Developing Leaders Through the Lessons Life Gives Us

Memorial Day

Posted by on May 20, 2017 in Stray Voltage | 0 comments

It was the week before Memorial Day in 2013 when I was asked to write a Command Message commemorating that weekend. It was written with an audience of uniformed service members in mind. The below is the result.

As our Army emerges from a decade of war we are rightly focused on the future and the myriad challenges that it will bring.  The unstoppable march of time brings change, but despite that change one thing remains constant – the courage and dedication of our Soldiers.  For over 200 years America has given its sons and daughters to the unending cause of liberty. From the freezing winds of Valley Forge and the Huertgen Forest to the blistering heat of Khe San and Iraq, Soldiers have given their lives for the freedoms we enjoy today. The fought for the flag and they died for their fellow Soldiers, men and women no different than you and I. Their sacrifice deserves to be recognized.

This Memorial Day take the time to commemorate those who have made the ultimate sacrifice.  It was 1868 when GEN John Logan, Commander of the Army of the Republic, designated 30 May as a day to place flowers on the graves at Arlington National Cemetery. Today in parades and celebrations all around this great land the tradition of remembering our fallen heroes continues. To many Americans Memorial Day is a welcome day off from work, a time to celebrate the arrival of summer with barbeque and fellowship. For some it has a deeper meaning. Memorial Day rekindles the pain of losing a loved one, a friend. It makes the prideful fires of knowing a true hero burn even brighter. It tightens the bonds that hold us together as brothers and sisters in uniform. As you read this, remember the names of friends, fellow Soldiers, lost in the past decades.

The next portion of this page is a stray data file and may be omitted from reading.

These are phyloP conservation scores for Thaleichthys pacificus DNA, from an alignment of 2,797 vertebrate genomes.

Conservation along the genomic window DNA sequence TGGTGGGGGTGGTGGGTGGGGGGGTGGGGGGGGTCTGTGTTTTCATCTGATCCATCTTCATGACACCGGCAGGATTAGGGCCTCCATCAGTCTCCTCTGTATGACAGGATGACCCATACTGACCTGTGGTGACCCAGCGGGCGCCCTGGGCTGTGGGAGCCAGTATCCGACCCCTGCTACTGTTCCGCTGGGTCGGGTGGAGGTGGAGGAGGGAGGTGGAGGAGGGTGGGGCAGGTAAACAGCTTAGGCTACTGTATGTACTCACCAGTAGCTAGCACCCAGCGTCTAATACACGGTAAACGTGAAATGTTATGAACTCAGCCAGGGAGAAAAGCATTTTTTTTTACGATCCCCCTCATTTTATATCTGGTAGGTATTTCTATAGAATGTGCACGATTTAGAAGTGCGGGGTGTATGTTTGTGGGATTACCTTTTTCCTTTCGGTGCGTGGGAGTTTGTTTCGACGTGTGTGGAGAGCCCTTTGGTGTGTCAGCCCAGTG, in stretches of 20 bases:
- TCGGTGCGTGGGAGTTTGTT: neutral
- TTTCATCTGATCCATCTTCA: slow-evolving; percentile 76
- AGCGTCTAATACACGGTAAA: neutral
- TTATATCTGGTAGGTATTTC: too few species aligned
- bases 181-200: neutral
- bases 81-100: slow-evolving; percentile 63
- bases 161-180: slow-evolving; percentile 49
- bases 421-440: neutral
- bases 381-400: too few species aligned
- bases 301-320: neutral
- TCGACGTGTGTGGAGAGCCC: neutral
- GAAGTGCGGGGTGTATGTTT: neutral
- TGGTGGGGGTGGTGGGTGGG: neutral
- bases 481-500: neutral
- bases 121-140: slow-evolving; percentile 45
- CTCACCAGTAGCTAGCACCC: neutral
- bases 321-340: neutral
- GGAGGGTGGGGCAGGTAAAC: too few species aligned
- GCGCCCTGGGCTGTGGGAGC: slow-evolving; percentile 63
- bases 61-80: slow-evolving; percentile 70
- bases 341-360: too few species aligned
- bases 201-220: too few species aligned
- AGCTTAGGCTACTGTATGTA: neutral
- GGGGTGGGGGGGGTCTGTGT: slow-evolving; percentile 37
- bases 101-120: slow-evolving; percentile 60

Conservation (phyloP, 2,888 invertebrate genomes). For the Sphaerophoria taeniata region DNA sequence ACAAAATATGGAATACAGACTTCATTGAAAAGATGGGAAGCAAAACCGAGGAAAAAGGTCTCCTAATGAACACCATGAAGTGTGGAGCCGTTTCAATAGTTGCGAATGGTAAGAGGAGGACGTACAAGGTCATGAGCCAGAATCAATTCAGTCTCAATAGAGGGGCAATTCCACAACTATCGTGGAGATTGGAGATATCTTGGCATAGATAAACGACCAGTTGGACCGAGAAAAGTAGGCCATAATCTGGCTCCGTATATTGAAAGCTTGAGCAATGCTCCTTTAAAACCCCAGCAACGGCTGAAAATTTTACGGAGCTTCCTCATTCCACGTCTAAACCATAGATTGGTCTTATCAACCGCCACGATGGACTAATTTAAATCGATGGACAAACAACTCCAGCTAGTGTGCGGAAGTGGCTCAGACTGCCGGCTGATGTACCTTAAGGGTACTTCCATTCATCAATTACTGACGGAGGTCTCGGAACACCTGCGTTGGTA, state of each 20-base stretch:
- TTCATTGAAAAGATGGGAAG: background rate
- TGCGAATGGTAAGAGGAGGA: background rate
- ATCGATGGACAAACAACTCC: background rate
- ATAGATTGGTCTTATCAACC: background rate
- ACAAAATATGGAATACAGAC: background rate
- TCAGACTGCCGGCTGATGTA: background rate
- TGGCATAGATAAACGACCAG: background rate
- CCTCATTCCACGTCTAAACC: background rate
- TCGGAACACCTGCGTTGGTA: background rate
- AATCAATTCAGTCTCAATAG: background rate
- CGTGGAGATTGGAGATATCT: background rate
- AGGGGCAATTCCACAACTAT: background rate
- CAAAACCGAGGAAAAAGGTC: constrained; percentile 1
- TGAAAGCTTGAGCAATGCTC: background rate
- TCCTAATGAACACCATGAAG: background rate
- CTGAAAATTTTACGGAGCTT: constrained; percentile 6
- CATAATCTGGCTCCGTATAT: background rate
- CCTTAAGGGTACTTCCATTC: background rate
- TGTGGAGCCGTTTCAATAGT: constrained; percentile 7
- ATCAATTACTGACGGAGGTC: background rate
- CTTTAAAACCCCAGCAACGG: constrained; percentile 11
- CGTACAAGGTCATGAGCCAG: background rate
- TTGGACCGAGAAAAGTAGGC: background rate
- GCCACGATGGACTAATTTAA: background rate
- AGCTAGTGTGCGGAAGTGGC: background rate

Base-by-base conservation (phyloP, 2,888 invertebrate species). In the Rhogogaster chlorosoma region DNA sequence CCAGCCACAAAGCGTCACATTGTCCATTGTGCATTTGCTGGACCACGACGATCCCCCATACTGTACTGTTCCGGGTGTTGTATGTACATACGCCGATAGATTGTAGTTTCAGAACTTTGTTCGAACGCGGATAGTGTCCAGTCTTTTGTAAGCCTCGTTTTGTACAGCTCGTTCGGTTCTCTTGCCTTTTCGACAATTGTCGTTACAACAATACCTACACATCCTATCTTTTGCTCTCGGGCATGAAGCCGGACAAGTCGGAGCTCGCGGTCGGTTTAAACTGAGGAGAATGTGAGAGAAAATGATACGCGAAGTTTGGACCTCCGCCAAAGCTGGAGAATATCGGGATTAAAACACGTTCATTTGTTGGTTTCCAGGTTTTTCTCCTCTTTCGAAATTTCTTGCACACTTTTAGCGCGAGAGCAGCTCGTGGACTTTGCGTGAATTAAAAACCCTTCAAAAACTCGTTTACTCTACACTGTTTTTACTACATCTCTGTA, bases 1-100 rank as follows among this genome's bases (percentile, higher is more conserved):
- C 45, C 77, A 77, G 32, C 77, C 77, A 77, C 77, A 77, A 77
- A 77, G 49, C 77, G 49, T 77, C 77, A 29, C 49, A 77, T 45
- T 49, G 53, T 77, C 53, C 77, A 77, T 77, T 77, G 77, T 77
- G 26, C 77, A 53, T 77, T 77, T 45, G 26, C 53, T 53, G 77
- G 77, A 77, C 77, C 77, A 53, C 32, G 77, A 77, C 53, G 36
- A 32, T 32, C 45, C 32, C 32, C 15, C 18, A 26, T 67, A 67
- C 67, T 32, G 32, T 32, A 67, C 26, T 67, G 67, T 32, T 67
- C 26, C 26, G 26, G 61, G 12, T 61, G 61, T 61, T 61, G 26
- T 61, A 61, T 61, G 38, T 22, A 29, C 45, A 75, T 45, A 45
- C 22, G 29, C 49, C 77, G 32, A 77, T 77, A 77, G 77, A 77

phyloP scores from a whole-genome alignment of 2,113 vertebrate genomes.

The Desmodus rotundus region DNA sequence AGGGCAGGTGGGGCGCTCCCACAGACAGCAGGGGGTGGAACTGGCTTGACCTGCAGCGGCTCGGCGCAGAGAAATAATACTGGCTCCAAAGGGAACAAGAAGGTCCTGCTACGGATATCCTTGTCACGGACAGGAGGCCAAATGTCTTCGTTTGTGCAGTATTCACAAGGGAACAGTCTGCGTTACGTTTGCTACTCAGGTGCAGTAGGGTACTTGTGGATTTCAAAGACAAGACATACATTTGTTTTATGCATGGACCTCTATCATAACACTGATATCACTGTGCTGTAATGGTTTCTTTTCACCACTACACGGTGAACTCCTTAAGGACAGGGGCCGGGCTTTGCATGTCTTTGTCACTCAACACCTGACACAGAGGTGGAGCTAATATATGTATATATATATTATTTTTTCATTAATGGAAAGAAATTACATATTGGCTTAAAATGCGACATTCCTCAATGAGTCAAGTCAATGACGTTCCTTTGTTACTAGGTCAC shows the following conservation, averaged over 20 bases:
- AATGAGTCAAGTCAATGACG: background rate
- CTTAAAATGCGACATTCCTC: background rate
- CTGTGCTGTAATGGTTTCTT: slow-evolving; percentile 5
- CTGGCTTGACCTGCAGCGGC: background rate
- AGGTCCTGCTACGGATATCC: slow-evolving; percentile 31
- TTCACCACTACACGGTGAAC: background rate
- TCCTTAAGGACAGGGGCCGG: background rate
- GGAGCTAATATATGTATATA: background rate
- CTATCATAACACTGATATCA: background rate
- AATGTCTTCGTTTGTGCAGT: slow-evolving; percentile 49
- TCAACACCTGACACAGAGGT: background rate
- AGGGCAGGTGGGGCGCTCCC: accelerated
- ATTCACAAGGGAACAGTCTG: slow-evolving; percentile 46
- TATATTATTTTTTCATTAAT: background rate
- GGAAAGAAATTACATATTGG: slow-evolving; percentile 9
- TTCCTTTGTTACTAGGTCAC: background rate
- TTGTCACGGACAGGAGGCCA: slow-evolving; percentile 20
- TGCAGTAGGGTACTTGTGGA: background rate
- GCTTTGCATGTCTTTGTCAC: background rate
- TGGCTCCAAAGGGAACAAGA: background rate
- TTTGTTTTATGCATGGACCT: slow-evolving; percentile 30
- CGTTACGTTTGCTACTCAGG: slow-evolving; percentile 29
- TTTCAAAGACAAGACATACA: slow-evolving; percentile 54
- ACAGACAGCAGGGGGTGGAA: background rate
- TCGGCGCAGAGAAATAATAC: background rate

We should celebrate this day with pride, representing the Military and this Nation to all who know us as Soldiers.  Keep yourselves safe. Reach out to your fellow Soldiers, make sure they know that our military family is always there. The only thing worse than losing a brother to war is to lose him at home. Do your part to take care of our brothers and sisters in uniform.

In General Order #11, GEN Logan stated “If other eyes grow dull, other hands slack, and other hearts cold in the solemn trust, ours shall keep it well as long as the light and warmth of life remain to us”. That solemn trust has passed through generations and now lies with us. Keep your heart warm in that trust, and God bless our Soldiers.

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